Trump Grants Two Cousins Special White House Gift They Will Never Forget


Two cousins from Maryland were given an experience of a lifetime on Friday after the pair received an invitation from President Donald Trump to visit the White House.

According to The Daily Caller, 9-year-old Celia Sheehan and 12-year-old Natalie Elder Dalton had written a letter to the president asking if they could bake the commander in chief some cookies.

Taking it a step further, Trump invited the girls to the White House in order to bake alongside first lady Melania Trump and a White House pastry chef.

Once baked, the girls delivered the plate of dessert to the president — officially fulfilling the wishes of their letter.

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Along with baking with the young girls, Melania Trump celebrated women throughout the world at the International Women of Courage ceremony earlier in the day.

In her speech, the first lady honored 10 different women who have shown “incredible courage and leadership” throughout their lives.

The honorees were chosen for their exemplification of working toward “peace, justice, human rights, quality and women’s empowerment,” often at personal risk to both themselves as well as their families.

Are you glad the president took time to grant these girls their request?

One of the honorees was forensic pathologist Dr. Julissa Villanueva, who currently oversees the Honduran Attorney General’s Forensic Medicine Department and has been a crucial figure in changing criminal accountability, particularly with violent crimes against women and children.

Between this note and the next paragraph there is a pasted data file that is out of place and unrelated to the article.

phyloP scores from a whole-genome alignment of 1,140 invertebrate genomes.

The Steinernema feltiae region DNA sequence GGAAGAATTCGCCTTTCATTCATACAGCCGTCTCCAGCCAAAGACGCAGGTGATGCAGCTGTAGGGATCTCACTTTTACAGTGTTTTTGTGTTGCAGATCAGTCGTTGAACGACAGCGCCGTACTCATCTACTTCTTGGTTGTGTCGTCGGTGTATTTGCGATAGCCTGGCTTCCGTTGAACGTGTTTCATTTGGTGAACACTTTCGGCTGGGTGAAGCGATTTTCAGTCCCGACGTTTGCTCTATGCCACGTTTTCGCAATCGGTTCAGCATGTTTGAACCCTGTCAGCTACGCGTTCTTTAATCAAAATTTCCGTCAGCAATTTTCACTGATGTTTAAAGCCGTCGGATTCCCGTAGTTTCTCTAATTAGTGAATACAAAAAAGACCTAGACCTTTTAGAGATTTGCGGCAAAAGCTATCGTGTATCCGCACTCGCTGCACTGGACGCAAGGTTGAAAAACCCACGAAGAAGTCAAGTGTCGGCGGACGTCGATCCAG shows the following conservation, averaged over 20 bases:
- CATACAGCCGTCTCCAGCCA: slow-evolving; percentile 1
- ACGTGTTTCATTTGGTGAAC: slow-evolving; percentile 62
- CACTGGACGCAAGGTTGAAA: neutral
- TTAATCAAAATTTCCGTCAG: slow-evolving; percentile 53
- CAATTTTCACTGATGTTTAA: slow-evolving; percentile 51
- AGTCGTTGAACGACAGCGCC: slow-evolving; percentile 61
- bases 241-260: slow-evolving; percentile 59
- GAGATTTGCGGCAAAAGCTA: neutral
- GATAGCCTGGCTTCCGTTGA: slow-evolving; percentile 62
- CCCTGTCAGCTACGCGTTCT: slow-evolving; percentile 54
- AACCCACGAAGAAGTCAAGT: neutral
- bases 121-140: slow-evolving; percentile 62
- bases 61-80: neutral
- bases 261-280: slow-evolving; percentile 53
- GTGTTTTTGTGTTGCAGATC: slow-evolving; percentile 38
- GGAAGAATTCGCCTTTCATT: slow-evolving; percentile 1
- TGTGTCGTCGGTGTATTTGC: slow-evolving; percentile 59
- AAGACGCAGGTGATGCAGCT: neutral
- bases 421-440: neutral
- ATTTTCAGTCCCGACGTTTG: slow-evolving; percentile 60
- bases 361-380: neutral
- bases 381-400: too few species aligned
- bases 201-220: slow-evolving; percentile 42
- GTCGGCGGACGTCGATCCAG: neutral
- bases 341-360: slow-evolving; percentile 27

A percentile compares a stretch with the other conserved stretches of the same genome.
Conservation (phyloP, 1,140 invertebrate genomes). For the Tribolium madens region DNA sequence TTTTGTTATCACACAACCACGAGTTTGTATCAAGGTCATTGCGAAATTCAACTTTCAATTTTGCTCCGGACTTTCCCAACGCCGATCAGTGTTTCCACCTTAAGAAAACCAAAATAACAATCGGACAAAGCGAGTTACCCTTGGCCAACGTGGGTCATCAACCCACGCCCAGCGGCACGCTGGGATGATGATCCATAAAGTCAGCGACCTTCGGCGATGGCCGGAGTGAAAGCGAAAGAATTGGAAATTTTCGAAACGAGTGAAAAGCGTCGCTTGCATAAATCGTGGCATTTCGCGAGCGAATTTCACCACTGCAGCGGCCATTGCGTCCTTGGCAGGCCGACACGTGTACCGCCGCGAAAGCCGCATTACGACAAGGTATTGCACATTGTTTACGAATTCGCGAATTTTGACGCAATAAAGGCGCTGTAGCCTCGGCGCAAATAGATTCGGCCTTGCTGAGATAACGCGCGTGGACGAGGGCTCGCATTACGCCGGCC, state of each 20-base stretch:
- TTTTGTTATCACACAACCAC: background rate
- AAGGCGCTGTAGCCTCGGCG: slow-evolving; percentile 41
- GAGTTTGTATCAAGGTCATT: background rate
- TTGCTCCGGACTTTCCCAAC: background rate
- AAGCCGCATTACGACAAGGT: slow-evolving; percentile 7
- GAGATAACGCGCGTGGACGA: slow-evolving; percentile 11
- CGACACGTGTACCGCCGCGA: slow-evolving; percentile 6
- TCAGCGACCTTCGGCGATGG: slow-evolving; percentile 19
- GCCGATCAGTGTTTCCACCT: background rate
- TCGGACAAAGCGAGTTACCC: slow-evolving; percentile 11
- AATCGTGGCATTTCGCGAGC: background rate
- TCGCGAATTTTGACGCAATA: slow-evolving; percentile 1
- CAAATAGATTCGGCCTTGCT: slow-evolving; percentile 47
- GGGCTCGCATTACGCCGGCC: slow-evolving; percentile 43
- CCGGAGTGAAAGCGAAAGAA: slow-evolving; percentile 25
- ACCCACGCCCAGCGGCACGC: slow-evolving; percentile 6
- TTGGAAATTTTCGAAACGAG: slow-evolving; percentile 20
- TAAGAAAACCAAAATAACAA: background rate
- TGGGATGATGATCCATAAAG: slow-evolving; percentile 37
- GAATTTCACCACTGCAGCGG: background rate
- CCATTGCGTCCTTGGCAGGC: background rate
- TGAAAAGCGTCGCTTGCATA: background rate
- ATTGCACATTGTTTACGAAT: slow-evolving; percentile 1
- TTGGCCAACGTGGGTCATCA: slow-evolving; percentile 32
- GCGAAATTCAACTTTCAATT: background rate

Rwandan native Godelieve Mukasarasi was also honored for her struggle to abolish sexual violence towards women and girls in conflict-ridden areas as well as working to institute peace and non-violence for her people following the 1994 Rwandan genocide.

Sister Maria Elena Berini was another notable name honored by the first lady, as the Italian nun is known for her work at a Catholic mission in Bocaranga, Central African Republic, helping thousands of internally displaced people find refuge.

Aliyah Khalaf Salah was honored for her courage after she’d risked her life to save Iraqi military cadets who had been ambushed by the Islamic State terrorist group, resulting in the rescue of 58 recruits over a period of five months, hiding the recruits in smaller groups and keeping them safe as their escape routes were prepared.

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The first lady expressed her deep appreciation to the honorees while also taking time to thank those that work in the State Department, who she said expressed “courage on behalf of our country every day.”

“Courage is the quality most needed in this world, yet it is often the hardest to find,” Trump said. “Courage sets apart those who believe in higher calling and those who act on it. It takes courage not only to see wrong, but strive to right it.”

The first lady added that this quality of courage is what sets heroes apart from the rest, as bravery and nobility will always go hand in hand, which is something the 10 honorees exemplified through their work and dedication.

“In recognizing them, we stand for what is right,” she added. “In telling their stories, we can teach young women and girls all over the world what it means to have courage and to be a hero. Their examples define courage.”

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ASU grad who loves all things reading and writing.
Becky is an ASU grad who uses her spare time to read, write and play with her dog, Tasha. Her interests include politics, religion, and all things science. Her work has been published with ASU's Normal Noise, Phoenix Sister Cities, and "Dramatica," a university-run publication in Romania.
Bachelor of Arts in English/Creative Writing
Topics of Expertise
Politics, Science/Tech, Faith, History, Gender Equality